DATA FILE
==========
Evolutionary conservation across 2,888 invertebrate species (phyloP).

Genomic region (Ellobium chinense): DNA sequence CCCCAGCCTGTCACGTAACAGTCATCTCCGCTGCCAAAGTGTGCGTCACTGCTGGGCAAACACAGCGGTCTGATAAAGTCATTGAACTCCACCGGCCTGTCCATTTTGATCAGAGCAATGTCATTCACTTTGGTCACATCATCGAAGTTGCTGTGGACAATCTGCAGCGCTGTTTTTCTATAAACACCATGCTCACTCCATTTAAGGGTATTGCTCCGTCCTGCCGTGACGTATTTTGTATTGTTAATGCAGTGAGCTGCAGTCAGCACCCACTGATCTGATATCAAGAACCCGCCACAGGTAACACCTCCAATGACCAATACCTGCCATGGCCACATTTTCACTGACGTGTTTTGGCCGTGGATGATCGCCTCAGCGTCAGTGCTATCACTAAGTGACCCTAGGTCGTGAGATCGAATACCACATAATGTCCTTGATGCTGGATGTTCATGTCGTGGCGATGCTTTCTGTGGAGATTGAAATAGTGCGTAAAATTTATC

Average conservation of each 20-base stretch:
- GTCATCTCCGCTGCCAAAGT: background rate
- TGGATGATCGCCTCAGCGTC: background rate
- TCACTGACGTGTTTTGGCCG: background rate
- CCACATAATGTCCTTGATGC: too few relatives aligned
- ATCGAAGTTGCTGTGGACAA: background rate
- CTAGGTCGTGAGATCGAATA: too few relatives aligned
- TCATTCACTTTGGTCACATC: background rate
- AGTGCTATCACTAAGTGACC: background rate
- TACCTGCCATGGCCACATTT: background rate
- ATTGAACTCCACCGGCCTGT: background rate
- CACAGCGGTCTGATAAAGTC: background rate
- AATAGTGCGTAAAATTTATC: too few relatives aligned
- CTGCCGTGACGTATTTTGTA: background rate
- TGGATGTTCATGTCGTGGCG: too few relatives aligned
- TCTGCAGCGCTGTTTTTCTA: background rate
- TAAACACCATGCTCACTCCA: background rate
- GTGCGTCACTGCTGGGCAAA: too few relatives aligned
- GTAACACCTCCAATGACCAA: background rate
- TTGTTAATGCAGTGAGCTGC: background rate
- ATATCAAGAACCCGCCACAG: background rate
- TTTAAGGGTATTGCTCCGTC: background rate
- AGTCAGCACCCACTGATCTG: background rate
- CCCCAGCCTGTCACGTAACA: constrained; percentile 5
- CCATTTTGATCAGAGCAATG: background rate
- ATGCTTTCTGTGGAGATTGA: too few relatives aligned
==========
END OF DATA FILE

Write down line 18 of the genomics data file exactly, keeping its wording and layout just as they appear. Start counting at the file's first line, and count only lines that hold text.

- TCTGCAGCGCTGTTTTTCTA: background rate